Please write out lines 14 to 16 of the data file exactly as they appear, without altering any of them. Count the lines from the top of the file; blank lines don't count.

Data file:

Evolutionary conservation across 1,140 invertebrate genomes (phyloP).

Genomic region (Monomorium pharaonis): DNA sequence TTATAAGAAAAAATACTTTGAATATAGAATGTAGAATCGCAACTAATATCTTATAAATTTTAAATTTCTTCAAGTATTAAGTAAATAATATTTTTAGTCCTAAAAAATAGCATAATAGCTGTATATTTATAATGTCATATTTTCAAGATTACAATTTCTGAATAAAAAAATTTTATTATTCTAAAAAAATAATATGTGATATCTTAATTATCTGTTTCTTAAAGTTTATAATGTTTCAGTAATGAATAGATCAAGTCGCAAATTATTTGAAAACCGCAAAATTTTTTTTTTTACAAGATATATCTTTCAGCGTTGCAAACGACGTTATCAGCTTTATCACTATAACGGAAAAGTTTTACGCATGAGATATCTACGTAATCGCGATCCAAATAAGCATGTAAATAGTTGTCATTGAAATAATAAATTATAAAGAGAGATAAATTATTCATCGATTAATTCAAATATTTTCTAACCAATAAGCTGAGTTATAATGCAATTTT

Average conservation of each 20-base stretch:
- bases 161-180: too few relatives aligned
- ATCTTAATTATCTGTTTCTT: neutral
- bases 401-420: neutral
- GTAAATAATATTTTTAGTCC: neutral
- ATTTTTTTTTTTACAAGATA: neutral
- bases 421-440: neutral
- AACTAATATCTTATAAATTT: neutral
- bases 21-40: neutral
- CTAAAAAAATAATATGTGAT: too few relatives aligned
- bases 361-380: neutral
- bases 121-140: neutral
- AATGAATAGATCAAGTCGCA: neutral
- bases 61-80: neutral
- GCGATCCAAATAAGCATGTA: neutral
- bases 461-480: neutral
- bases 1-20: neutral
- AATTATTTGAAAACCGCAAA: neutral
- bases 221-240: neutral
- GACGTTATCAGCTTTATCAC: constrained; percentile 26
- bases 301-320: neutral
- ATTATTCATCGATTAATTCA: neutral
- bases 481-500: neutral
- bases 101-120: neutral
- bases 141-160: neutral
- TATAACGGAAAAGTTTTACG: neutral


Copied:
- bases 121-140: neutral
- AATGAATAGATCAAGTCGCA: neutral
- bases 61-80: neutral